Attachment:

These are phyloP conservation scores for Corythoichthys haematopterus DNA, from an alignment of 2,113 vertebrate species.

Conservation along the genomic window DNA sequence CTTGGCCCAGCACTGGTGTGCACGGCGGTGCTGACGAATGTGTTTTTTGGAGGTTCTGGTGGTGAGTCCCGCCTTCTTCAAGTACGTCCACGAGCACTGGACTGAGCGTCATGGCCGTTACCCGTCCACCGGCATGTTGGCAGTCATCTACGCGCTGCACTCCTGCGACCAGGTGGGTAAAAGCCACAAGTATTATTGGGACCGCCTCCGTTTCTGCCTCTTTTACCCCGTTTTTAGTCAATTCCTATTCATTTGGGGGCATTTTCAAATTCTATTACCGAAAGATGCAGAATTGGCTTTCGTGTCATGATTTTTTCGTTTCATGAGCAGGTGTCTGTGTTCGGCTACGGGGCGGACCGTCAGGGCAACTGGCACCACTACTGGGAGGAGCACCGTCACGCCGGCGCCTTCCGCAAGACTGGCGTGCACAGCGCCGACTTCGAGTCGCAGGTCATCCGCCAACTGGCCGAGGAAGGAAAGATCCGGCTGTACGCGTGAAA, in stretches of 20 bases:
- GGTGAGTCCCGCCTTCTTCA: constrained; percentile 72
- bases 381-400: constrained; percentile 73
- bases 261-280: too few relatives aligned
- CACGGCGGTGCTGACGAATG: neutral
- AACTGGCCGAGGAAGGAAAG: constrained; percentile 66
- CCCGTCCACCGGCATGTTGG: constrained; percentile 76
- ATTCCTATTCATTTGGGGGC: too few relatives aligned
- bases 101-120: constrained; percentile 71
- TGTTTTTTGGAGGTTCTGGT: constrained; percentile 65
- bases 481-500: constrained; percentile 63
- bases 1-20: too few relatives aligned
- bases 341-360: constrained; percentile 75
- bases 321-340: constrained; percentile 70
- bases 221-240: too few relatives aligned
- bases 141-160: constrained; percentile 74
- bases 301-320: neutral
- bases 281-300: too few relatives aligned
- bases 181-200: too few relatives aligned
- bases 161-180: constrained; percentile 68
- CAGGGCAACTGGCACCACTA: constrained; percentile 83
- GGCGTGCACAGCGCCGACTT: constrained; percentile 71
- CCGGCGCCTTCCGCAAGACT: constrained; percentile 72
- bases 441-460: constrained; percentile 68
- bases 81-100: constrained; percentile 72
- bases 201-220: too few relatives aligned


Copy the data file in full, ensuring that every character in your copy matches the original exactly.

These are phyloP conservation scores for Corythoichthys haematopterus DNA, from an alignment of 2,113 vertebrate species.

Conservation along the genomic window DNA sequence CTTGGCCCAGCACTGGTGTGCACGGCGGTGCTGACGAATGTGTTTTTTGGAGGTTCTGGTGGTGAGTCCCGCCTTCTTCAAGTACGTCCACGAGCACTGGACTGAGCGTCATGGCCGTTACCCGTCCACCGGCATGTTGGCAGTCATCTACGCGCTGCACTCCTGCGACCAGGTGGGTAAAAGCCACAAGTATTATTGGGACCGCCTCCGTTTCTGCCTCTTTTACCCCGTTTTTAGTCAATTCCTATTCATTTGGGGGCATTTTCAAATTCTATTACCGAAAGATGCAGAATTGGCTTTCGTGTCATGATTTTTTCGTTTCATGAGCAGGTGTCTGTGTTCGGCTACGGGGCGGACCGTCAGGGCAACTGGCACCACTACTGGGAGGAGCACCGTCACGCCGGCGCCTTCCGCAAGACTGGCGTGCACAGCGCCGACTTCGAGTCGCAGGTCATCCGCCAACTGGCCGAGGAAGGAAAGATCCGGCTGTACGCGTGAAA, in stretches of 20 bases:
- GGTGAGTCCCGCCTTCTTCA: constrained; percentile 72
- bases 381-400: constrained; percentile 73
- bases 261-280: too few relatives aligned
- CACGGCGGTGCTGACGAATG: neutral
- AACTGGCCGAGGAAGGAAAG: constrained; percentile 66
- CCCGTCCACCGGCATGTTGG: constrained; percentile 76
- ATTCCTATTCATTTGGGGGC: too few relatives aligned
- bases 101-120: constrained; percentile 71
- TGTTTTTTGGAGGTTCTGGT: constrained; percentile 65
- bases 481-500: constrained; percentile 63
- bases 1-20: too few relatives aligned
- bases 341-360: constrained; percentile 75
- bases 321-340: constrained; percentile 70
- bases 221-240: too few relatives aligned
- bases 141-160: constrained; percentile 74
- bases 301-320: neutral
- bases 281-300: too few relatives aligned
- bases 181-200: too few relatives aligned
- bases 161-180: constrained; percentile 68
- CAGGGCAACTGGCACCACTA: constrained; percentile 83
- GGCGTGCACAGCGCCGACTT: constrained; percentile 71
- CCGGCGCCTTCCGCAAGACT: constrained; percentile 72
- bases 441-460: constrained; percentile 68
- bases 81-100: constrained; percentile 72
- bases 201-220: too few relatives aligned